Once the wine has been fortified the wine is then treated in various ways depending on the style of Port to be made, ageing will take place for various lengths of time and may include
time spent in a barrel or cask as well as bottle ageing.
Wine on Madeira, Atlanitc Portuguese Island
Madeira fortified wine is well known for its excellence but the island's noble grapes also produce quality dinner wines, increasingly popular with connoisseurs.
The International Wine Challenge in London recently declared a Madeira Verdelho Old Reserve the world’s best fortified wine. The 10 year old wine was chosen among 6000 labels while further awards recompensed Madeiran producers and top oenologist.
This was the latest of many memorable occasions. Madeira wine has been mentioned in Shakespeare’s plays, was offered to Napoleon on his way to exile and chosen to toast
American Independence. In 2009 the King of Spain and Portuguese President became members of the Madeira Wine Brotherhood, created to protect the island’s legacy which includes noble grapes such as Verdelho, Boal and Malmsey.Meanwhile, over the past decade or so, Madeira has seen growing interest in its dinner wines, produced in small quantities but steadily gaining recognition.
Fortified Wine from Madeira Island
Grapes were introduced in the 15th century by Henry the Navigator but Madeira fortified wine came into its own almost by accident. After a long sea voyage, tossed about in tropical heat, the wine was found to gain strength and improve. Distilled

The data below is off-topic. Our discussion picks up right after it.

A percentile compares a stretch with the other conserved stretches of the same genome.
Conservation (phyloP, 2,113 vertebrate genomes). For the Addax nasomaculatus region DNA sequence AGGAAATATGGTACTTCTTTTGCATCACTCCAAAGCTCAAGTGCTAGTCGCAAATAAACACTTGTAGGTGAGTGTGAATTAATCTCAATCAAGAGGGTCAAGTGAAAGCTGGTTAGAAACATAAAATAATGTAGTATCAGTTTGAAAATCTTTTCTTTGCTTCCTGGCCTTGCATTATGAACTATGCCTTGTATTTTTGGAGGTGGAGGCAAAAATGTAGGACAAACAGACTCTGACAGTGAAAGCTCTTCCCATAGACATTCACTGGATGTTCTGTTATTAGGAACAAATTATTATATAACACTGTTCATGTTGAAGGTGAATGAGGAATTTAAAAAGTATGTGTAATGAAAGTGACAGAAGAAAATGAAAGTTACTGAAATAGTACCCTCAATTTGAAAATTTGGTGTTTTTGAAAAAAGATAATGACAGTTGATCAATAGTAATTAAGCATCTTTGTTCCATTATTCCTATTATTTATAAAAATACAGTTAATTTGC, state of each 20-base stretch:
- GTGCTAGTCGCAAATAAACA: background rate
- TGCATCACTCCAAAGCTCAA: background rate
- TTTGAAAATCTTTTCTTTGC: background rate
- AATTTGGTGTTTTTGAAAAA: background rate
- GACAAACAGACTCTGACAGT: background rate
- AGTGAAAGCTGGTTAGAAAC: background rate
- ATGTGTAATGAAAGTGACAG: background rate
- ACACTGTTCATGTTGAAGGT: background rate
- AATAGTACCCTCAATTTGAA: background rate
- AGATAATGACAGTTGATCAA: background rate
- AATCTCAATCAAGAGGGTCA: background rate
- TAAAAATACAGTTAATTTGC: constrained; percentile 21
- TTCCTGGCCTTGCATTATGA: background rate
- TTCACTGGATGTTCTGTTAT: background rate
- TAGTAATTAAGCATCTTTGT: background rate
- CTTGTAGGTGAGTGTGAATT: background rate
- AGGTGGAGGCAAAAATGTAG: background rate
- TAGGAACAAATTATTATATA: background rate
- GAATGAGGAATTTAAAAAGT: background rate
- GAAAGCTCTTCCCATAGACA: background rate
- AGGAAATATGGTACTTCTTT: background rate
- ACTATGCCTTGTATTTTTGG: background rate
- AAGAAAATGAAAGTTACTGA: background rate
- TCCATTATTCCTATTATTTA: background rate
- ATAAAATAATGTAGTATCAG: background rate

spirit was added to enhance preservation and from then on, explorers and sailors had reason to celebrate.
Today the "estufagem" method imitates conditions on the old ships by exposing the wine to high temperatures and a degree of oxidation. This creates a robust wine which keeps well, even when open, and can be left to mature up to 100 years.
Madeira Wine, Verdelho, Malmsey and Boal Noble Grape
Noble grapes produce four main varieties of Madeira Wine. From dry to sweet are Sercial, light in colour with high acidity and a subtle almond lavour, the slightly smoky amber Verdhelo, also high in acidity, the medium sweet red Boal with raisin
undertones and the sweet full bodied Malvasia, or Malmsey, with a dark colour and a taste of caramel and coffee.
Sercial and Verdelho are ideal pre-dinner drinks, Boal and Malmsey go well with desserts. The red grape variety, Tinta Negra Mole, is also widely used.Madeira Wines are classified as finest for those ageing at least 3 years, popular for cooking, Reserve ageing at least 5 years, Special Reserve 10 years and
Extra Reserve over 15 years.
Dinner Wine in Madeira
Madeira enjoys an ideal climate for growing grapes but the hilly terrain limits the production of quality dinner wines. Only grapes ripening at the same time can produce fine table wines and on the steep terraced slopes of Madeira, this means small
vineyards and small harvests.Nevertheless, Madeira claims at least two dozen labels which accompany traditional
Madeiran food to perfection. Noble grapes are used as in fortified wine with the addition
of the Arnsburger varietal based on Riesling. The volcanic soil and generous rain produce sharp fresh wines, at their best when young, with aromas ranging from tropical fruit to